Lawler to accept the following conditions and rules as a
part of this contract between said A. O. H. Insurance Fund
and himself, hereby constitutes the said Thomas Lawler a
benefit member of said A. O. H. Insurance Fund, and agrees
to pay Mary Lawler, wife, if living, if not, to the heirs at
law of said member, in sixty days after due proof of the
death of said member, a sum received from a death assess-
ment, but not to exceed one thousand dollars.


" The conditions upon which this certificate is issued by
the Fund and accepted by said member, are the following: —

''^ First. That the statements and declarations made by
and on behalf of said member in his application to become
a benefit member of said Fund, which are hereby referred
to as a basis of this contract, and are a part thereof, and on
the faith of which this certificate is issued, are in all re-
spects true, and that no fact has been suppressed relating to
his health or circumstances, affecting the interests of said
Fund or their inducement to accept the risk.

^^ Second. That the said member must be a member in
good standing in the order at the time of his death, other-
wise this certificate will be null and void.

" Third. Any assignment of this certificate shall be void
unless assented to in writing by said Fund.

^"^ Fourth. The death claim under this contract shall be
payable in sixty days after satisfactory proof of death of
said member shall have been furnished at the office of the
secretary of the Fund, by the certificate of the attending
physician, if there was any, and the full and particular


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JANUARY, 1890. 807

Lawler v. Murphy.

statement of at least one competent and disinterested mem-
ber of the order, stating the time, place, cause, and circum-
stances of the death of the party,

^^ Fifth. No officers of divisions are authorized to make,
alter or discharge contracts or waive forfeitures, and any-
such act, to be valid, must be done in writing and signed by
the president and secretary of the directory.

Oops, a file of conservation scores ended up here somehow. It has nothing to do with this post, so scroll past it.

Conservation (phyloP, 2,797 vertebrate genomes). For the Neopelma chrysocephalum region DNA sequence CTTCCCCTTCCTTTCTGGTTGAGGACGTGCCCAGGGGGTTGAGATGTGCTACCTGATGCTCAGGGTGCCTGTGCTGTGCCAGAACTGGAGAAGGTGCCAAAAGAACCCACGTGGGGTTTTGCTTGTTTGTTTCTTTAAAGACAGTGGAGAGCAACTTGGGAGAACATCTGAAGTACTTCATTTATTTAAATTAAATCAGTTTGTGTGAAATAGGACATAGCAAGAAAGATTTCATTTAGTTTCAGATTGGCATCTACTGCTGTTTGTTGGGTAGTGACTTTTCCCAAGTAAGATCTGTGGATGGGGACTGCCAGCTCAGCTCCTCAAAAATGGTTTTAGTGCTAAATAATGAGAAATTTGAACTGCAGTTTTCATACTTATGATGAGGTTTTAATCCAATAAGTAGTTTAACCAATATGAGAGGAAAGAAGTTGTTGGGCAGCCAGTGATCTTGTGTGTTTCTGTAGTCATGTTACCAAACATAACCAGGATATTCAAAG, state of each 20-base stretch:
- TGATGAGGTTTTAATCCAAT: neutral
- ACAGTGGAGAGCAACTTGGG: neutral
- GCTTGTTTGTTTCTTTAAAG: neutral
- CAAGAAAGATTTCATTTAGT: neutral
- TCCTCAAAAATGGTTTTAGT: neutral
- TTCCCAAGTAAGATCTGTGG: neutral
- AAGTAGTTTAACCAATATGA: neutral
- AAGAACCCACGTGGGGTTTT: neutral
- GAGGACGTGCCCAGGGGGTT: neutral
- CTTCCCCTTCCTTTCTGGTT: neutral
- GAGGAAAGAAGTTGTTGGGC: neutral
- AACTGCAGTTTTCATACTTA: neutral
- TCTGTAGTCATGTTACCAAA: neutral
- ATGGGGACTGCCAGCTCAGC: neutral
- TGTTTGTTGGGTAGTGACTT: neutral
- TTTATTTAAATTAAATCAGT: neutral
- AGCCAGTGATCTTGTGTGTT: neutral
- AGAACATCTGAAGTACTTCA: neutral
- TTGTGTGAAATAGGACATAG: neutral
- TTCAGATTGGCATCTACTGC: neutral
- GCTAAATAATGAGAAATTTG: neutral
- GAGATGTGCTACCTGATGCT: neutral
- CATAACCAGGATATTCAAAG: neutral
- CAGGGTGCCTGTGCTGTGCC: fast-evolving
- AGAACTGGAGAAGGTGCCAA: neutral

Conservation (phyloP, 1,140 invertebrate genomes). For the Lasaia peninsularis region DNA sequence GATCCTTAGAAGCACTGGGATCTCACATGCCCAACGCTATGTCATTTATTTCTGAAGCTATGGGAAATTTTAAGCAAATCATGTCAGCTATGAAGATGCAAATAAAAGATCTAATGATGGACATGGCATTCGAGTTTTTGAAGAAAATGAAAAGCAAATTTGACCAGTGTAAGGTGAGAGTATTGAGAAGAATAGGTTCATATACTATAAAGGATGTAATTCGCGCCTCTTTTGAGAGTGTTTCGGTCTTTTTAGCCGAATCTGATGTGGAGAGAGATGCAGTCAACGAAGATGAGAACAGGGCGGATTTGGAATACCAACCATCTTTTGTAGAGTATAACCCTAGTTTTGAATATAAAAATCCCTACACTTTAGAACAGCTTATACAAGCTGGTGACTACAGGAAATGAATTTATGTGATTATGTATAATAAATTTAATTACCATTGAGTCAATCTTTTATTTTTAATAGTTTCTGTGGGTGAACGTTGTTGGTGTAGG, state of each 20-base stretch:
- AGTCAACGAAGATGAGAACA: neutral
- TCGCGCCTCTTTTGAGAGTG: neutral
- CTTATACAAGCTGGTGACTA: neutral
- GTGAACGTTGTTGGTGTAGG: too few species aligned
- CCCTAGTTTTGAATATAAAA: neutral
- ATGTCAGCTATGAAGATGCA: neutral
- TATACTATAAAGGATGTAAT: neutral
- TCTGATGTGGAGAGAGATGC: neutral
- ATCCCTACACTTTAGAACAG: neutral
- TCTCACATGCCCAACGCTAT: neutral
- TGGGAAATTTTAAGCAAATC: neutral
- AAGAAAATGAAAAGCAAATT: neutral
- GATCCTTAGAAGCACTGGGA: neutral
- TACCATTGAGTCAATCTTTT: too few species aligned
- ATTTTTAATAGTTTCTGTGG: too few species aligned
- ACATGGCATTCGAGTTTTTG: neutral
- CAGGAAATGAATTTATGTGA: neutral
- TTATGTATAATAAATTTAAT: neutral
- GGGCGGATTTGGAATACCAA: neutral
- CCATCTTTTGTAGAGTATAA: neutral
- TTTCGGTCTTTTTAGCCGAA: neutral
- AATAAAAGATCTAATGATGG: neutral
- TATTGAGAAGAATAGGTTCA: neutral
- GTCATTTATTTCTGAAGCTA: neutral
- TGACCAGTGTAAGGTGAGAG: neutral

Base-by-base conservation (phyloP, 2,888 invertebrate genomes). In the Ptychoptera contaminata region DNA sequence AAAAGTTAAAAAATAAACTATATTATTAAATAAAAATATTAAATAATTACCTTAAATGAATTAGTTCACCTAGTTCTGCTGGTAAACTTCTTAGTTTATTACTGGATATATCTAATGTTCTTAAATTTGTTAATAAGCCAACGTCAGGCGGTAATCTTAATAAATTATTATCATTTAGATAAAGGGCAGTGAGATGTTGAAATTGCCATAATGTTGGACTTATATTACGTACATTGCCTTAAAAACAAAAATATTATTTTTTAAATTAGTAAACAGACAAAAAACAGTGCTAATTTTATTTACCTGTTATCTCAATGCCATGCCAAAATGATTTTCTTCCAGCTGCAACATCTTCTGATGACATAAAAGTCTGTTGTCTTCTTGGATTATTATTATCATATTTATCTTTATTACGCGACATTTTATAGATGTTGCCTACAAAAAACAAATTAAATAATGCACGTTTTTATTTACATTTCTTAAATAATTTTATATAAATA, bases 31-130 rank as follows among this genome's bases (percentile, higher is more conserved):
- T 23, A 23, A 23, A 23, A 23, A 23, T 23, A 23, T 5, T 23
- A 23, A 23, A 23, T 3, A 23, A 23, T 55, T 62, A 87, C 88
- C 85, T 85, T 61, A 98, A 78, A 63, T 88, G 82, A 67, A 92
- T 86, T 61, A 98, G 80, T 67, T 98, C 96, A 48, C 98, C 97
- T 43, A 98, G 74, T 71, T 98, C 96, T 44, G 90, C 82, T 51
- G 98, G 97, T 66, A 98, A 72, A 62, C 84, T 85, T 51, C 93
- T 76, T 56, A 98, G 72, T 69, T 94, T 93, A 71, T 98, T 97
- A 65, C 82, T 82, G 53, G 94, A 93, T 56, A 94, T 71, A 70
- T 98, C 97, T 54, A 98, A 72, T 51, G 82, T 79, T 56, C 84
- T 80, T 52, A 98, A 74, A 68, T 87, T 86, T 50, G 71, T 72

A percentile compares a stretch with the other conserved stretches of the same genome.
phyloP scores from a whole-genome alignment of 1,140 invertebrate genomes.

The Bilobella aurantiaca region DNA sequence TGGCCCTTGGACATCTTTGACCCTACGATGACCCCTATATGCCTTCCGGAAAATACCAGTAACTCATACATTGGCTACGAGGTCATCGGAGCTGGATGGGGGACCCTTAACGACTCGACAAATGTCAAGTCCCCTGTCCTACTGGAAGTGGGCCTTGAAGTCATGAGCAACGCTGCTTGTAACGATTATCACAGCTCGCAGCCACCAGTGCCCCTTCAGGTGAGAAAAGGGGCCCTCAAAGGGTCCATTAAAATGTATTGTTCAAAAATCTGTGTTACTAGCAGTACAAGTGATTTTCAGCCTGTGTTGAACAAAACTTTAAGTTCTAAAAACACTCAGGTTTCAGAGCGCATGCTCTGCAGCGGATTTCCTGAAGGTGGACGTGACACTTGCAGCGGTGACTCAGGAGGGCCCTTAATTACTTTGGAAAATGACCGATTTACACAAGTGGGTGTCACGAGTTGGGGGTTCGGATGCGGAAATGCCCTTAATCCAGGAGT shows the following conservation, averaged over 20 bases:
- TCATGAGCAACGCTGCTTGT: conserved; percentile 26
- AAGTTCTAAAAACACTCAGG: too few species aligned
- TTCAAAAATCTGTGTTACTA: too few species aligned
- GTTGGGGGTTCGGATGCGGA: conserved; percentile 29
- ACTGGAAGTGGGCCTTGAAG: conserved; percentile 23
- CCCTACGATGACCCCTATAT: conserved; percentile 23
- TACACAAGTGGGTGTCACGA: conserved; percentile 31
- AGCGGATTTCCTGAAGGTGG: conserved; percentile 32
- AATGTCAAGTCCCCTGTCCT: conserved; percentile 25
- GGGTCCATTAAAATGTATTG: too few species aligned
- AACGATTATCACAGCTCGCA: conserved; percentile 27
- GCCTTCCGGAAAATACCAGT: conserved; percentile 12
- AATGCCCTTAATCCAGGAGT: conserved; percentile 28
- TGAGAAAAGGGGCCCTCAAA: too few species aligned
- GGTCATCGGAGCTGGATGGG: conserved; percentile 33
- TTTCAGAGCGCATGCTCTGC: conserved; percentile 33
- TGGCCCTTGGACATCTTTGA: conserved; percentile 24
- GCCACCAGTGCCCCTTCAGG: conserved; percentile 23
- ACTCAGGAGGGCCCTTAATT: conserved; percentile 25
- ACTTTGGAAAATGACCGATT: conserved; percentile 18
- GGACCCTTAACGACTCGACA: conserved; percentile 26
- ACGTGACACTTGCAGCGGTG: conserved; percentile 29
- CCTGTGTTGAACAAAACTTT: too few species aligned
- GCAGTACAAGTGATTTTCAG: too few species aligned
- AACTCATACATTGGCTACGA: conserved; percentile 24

" Sixth. This contract shall be void if the party shall die
in or in consequence of a duel, or by the hands of justice,
or in the violation of or attempt to violate any criminal law
of the United States or of any state or county in which he
may be.

" Seventh. A failure to comply with the rules of said Fund
as to payment of assessments, or falling into gross and con-
firmed habits of intoxication, shall also render the certificate

*' MgKth. This certificate is subject to all rules and regula-
tions that the state convention may, from time to time, adopt
for the general advancement and interest of the Fund.


" The rules governing this contract, and which form a part
of the same, are as follows : —

" First. There shall be paid by the member under this
contract to the secretary of the Fund, on the day of the
month in which this contract was made, the sum of one dol-
lar, and he shall not be liable for any further sum except as
follows : —

" Second. Upon the death of any member the said Thomas
Lawler shall at once pay, if required, to its secretary, an
additional assessment of whatever the directory shall deem

" Third. The form of notice to, and process of collection
from, each of the members of the assessment above named,
shall be as follows : — A notice shall be sent announcing such
assessment, and the number thereof, to the last post-office
address given to the secretary of the Fund by each member,
and if the assessment is not received within forty days from